When he was a kid, Ray D'Arcy felt sure he was going to be a doctor and the coronavirus pandemic has been a reminder of his thwarted ambitions.
"From the age of 10, to the time I did my Leaving Cert, I was convinced I was going to go into medicine," the veteran broadcaster recalls. "I was a point short when it came to the Leaving Cert and I didn't go to a school where there was a culture of repeating, so that was that. At times like this, you do wonder about the road less travelled, however."
Medicine's loss was broadcasting's gain. While he has continued to broadcast his popular afternoon radio programme - Christy Moore's appearance was a recent highlight - Ray's life has still been impacted by the lockdown. "Some days I go for a run and the sun is shining and I feel amazing, but then I open the paper and see that 41 people have lost their lives and it's horrific. Logistically, it's affected things in RTE. We were told to come in after the Ryan Tubridy team had gone home.
"I'm hugely lucky because I've a family here, I've a back garden and my wife and I love each other - I can't imagine what all of this is like when the family unit isn't working. I've a spare room that I can work from.
"By coincidence, before this started, I watched Groundhog Day and now it feels like we're stuck in a real-life Groundhog Day. Sometimes I feel it could be any day of the week. There's good days and bad days, as always, but it's more heightened now."
He says that the financial situation "wasn't the best" in RTE before Covid-19. "It is going to hit RTE commercially in a big way. There's a huge irony in this, in that more people are tuning into RTE radio and television and yet revenue from advertising is going to be down. I think events have shown the importance of public service broadcasting and there's a real sense of togetherness."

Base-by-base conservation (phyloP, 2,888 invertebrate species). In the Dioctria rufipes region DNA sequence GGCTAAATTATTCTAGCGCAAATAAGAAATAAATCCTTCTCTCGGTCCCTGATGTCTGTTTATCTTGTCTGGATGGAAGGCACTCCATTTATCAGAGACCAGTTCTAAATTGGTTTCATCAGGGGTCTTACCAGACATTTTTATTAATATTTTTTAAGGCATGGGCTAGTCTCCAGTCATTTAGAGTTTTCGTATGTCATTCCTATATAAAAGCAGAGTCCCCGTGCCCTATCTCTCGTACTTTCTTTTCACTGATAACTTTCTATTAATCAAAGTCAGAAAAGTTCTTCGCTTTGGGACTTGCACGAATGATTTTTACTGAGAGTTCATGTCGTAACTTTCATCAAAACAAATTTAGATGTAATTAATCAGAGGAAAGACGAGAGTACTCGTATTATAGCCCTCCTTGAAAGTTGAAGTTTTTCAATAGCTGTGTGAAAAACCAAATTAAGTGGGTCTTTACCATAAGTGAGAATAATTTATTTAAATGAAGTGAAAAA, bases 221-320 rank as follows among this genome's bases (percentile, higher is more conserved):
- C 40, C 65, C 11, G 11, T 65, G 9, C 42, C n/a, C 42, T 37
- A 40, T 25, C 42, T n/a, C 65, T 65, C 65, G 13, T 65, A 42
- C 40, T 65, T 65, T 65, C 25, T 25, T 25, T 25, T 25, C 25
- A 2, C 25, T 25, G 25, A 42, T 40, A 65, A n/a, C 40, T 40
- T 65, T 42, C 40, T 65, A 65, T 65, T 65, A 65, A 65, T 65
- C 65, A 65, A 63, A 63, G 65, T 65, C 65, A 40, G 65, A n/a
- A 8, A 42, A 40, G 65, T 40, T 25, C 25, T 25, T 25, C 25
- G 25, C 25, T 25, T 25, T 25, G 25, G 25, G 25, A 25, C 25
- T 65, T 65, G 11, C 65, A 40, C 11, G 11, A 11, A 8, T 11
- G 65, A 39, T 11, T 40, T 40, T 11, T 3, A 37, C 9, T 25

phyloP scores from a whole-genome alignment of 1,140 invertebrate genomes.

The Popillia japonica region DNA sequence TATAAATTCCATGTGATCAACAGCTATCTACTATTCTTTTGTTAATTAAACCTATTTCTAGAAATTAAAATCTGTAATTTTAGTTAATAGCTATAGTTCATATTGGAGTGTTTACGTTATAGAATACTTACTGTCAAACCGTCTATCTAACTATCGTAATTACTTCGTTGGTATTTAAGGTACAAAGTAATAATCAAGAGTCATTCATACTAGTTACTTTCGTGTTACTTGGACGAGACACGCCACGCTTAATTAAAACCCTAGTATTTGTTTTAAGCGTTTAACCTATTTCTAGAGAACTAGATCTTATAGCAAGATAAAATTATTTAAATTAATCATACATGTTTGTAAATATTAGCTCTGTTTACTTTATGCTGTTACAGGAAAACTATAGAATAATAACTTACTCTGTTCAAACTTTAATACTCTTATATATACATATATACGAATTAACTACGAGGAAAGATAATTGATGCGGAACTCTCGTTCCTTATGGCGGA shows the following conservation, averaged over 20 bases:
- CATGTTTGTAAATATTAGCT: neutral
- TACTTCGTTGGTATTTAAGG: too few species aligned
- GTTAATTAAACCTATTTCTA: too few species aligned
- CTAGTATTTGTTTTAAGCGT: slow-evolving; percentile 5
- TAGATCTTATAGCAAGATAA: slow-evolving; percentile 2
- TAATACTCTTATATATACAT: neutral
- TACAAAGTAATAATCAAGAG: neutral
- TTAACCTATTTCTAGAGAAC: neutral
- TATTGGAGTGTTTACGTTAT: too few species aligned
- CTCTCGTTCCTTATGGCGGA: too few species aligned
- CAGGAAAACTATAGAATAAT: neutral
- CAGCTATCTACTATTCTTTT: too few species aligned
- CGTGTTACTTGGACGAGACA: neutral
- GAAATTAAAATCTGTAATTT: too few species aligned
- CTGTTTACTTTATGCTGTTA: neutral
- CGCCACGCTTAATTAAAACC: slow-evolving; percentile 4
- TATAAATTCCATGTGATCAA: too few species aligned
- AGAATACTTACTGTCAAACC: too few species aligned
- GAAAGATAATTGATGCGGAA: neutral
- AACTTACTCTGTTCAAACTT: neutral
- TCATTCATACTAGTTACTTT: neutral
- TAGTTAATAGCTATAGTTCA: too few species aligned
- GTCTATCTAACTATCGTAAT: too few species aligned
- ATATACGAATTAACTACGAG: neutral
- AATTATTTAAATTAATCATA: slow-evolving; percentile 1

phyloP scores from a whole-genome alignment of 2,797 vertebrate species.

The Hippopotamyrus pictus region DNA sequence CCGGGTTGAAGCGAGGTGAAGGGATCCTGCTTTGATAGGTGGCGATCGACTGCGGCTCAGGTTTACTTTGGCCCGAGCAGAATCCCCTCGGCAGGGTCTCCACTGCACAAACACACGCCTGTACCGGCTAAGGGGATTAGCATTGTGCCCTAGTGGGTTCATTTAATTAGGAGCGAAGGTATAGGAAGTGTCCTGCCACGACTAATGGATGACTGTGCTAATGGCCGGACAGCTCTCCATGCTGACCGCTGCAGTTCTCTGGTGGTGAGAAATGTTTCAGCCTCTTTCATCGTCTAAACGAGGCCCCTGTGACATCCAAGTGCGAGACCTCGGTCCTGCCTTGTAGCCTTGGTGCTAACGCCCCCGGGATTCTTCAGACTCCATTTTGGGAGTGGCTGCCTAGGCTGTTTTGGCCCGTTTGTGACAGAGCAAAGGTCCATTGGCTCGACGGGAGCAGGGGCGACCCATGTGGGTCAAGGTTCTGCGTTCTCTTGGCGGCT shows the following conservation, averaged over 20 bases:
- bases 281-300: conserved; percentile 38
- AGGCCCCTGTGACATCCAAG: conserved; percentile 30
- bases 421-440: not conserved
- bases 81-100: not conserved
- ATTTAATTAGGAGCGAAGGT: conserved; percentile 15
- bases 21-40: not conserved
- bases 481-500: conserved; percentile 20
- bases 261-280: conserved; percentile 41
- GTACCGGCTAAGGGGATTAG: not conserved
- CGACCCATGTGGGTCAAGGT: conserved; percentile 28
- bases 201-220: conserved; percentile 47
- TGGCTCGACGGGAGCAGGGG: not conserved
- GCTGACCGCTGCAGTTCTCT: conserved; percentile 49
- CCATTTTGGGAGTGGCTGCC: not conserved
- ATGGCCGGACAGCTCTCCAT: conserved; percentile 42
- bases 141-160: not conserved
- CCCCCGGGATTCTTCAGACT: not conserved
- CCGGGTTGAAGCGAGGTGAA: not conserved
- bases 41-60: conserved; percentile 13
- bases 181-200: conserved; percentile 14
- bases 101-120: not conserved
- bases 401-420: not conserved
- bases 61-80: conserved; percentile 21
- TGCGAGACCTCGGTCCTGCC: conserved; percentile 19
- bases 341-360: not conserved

The lockdown has been an opportunity to work on a new passion: a podcast series with his wife, Jenny Kelly, with whom he used to work on Today FM. "A couple of years ago I bought her a little podcast setup. One evening we were home from work and she was procrastinating about it and she'd say that herself.
"These things get bigger and bigger as time goes on if you don't work on them and so I recorded the chat and it was exactly half-an-hour and we put it up (online). It brought me back and it was really enjoyable. When you're being recorded, it is the real you, but it's slightly heightened. She's a young woman and it was an itch, increasingly, that she needed to scratch."
Over the years, Ray has matured from the cheeky chappie to a titan of daytime radio and his ability to stir the pot - and generate controversy where necessary - has been a counterpoint to his natural affability. "When I was 36, I started in radio and it was a brilliant process because I was given freedom and I had my opinions and I owned them," he says. "I was being true to myself. I wasn't saying things after a fashion because it was a bandwagon to jump. Some people's memories of me is still The Den. Most people know I'm an adult with opinions, I'm not the little boy with the shock of black hair any more."
He says the rivalries at RTE are overblown - he wishes Angela Scanlon well and is effusive in his praise of Tommy Tiernan - and points out that the two were at each other's weddings. His career moves, from RTE to Today FM and back again, were sometimes fraught with doubts, and he adds: "I've had to make decisions in my career and at the time they seem huge."
He also has been unafraid to seek professional advice, saying: "I have done therapy. I wasn't mentally ill but certainly it did help. It brought clarity. I suppose I just needed an independent voice that wasn't emotionally involved in my situation. There has been a sort of mental health revolution in this country and I think it's great when people can speak openly about this stuff."
Broadcaster moves are scrutinised, almost as closely as the soccer transfer market, but Ray says he has no intention of leaving RTE. "I'm not planning to leave. As a journalist, things are a bit quiet at the moment, there's not much activity when it comes to transfers."
The thing he's most looking forward to after lockdown, he says, is hugging his mother. "I can't wait to have her in my arms again."
Listen to the Jenny and Ray at home podcast at https://podtail.com/en/podcast/jenny-and-ray-at-home-podcast/